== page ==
Divorce Options I

Divorce Options I

My Collaborative divorce group is presenting Zoom classes about the various “Divorce Options” available in Colorado. Check out the schedule here.

While you may have heard of one or more of these ways to get a divorce, I’ll fill in the blanks below. If you are considering divorce, you are probably feeling stressed and overwhelmed. I usually feel more in control in any situation if I understand my options.

The 4 basic ways to go about getting a divorce are:

  • DIY – Do It Yourself
  • Mediation
  • Collaborative
  • Litigation

Here is a quick rundown of the first 2 methods for getting a divorce.


Do it yourself divorce is appropriate when there is very little disagreement and complexity. If you don’t have minor children,  have no assets or debts to speak of, haven’t been married very long and both earn about the same amount of money, DIY might be the way to go. DIY is very inexpensive up front, but it can be very expensive down the road. It can get expensive quickly if you have to go back to court to fix mistakes or address something you didn’t know about.

You’ll want to make sure you cover all the possibilities in your agreement. You don’t want to leave anything open to interpretation. If you decide to go the DIY route, it is a good idea to have a consultation with an attorney to make sure you cover all the bases. The Colorado state courts have a ton of divorce information on the internet at: https://www.courts.state.co.us/Self_Help/divorce/


What is mediation?

A neutral 3rd party helps you and your spouse come to an agreement. Your agreement doesn’t have to follow divorce law, but it cannot be illegal or unreasonable. You can make any agreement that works for you and your children. You may experience less post-decree conflict  because you made an agreement that addressed your needs. People tend to abide by agreements they made better than settlements imposed on them.

Do I need an attorney if my mediator is an attorney?

Many mediators are attorneys, however when acting as a mediator they cannot give either spouse legal advice or advocate for either side. If you need legal advice, you can have a lawyer with you during mediation, or you can consult legal counsel between sessions. Mediators can provide legal information – just not advice.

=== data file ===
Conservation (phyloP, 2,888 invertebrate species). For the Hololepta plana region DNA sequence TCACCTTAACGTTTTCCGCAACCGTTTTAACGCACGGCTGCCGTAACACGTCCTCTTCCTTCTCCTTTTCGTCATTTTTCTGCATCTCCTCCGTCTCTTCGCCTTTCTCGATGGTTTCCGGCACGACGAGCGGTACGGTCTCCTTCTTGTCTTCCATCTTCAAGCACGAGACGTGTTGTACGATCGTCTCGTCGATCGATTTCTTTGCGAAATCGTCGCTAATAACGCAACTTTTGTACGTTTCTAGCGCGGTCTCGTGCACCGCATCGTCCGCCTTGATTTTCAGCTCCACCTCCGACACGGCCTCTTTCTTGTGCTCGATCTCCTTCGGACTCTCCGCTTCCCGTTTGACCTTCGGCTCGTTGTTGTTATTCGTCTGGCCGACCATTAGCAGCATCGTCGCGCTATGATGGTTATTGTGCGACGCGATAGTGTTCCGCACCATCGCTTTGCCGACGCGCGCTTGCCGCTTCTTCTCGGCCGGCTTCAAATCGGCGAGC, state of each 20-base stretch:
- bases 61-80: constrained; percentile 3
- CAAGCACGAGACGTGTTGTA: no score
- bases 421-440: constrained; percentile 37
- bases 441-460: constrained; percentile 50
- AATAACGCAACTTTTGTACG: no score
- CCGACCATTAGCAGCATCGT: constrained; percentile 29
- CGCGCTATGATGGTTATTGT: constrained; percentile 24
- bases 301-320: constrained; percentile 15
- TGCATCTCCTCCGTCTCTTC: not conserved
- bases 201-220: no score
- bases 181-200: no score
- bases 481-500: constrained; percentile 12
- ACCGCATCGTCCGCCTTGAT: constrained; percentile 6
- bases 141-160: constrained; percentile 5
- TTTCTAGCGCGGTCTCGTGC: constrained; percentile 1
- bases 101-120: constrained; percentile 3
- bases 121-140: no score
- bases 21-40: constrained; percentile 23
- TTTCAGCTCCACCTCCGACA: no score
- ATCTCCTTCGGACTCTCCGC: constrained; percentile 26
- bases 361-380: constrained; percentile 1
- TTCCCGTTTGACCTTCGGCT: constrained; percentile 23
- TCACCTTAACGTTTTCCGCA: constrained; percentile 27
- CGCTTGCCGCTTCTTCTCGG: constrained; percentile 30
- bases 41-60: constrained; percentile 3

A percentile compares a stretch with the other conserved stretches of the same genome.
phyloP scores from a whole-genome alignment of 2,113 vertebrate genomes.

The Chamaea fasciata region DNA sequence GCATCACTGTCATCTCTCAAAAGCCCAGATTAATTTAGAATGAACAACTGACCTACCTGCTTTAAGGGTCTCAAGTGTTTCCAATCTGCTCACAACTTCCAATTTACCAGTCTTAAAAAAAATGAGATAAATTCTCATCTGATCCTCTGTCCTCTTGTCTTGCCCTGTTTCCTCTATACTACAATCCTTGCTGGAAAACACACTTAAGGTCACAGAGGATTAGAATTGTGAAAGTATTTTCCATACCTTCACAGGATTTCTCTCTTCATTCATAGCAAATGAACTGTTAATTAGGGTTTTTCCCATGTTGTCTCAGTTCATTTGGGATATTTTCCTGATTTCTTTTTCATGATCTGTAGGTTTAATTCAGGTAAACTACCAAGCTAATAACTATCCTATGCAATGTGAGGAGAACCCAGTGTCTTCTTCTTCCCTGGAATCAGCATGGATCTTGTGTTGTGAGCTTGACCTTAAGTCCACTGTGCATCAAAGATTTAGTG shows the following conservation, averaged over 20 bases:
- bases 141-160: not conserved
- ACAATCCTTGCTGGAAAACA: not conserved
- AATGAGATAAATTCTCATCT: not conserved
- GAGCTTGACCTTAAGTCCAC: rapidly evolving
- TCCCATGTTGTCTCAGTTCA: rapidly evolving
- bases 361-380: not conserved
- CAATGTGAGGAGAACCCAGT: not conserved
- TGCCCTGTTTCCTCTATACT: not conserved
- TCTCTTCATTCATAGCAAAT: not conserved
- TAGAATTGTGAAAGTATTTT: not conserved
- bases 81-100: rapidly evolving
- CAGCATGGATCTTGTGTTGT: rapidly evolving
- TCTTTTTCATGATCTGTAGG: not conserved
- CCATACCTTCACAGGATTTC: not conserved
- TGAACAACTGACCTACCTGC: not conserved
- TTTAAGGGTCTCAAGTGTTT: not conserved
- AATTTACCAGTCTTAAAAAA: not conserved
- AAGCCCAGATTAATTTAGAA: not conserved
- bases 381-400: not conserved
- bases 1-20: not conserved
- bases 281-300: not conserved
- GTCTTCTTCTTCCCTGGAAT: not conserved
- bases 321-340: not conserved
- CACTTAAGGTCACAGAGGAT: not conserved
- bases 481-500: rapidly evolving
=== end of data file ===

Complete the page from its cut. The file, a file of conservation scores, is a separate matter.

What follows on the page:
The mediator’s role, with or without lawyers present, is to manage the process. The mediator makes sure both people feel heard and understood and that they know enough about their situation and the law. For some people, feeling heard by a neutral third party is a key step in reaching an agreement.

Do I have to go to court ordered mediation?

Mediation is voluntary. Even when mediation is ordered by the court, the outcome is voluntary. You are not required to come to an agreement in court-ordered mediation, but you are required to make a good faith effort.

Mediation works well for people who know their own mind and situation and, with the help of the mediator, are comfortable advocating for themselves. People often choose mediation so they have more control and direct influence over the process and the outcome.

Next time, we will talk about Collaborative and Litigation, two more methods of getting to a divorce settlement. No one process is the right answer for everyone. The right process is the one that meets the needs of you and your family.

About the author:

Bev Banfield is a CPA, Certified Divorce Financial Analyst®, and founder of Banfield Divorce Financial Advisors. The Denver-based company was established to help divorcing couples more easily and equitably separate their finances. Banfield has more than 30 years of experience in financial analysis, budgeting, and auditing.  Contact us for more information at (303) 482-1726 or bev@bbdfa.com. Connect with me on LinkedIn  https://www.linkedin.com/in/bbanfield/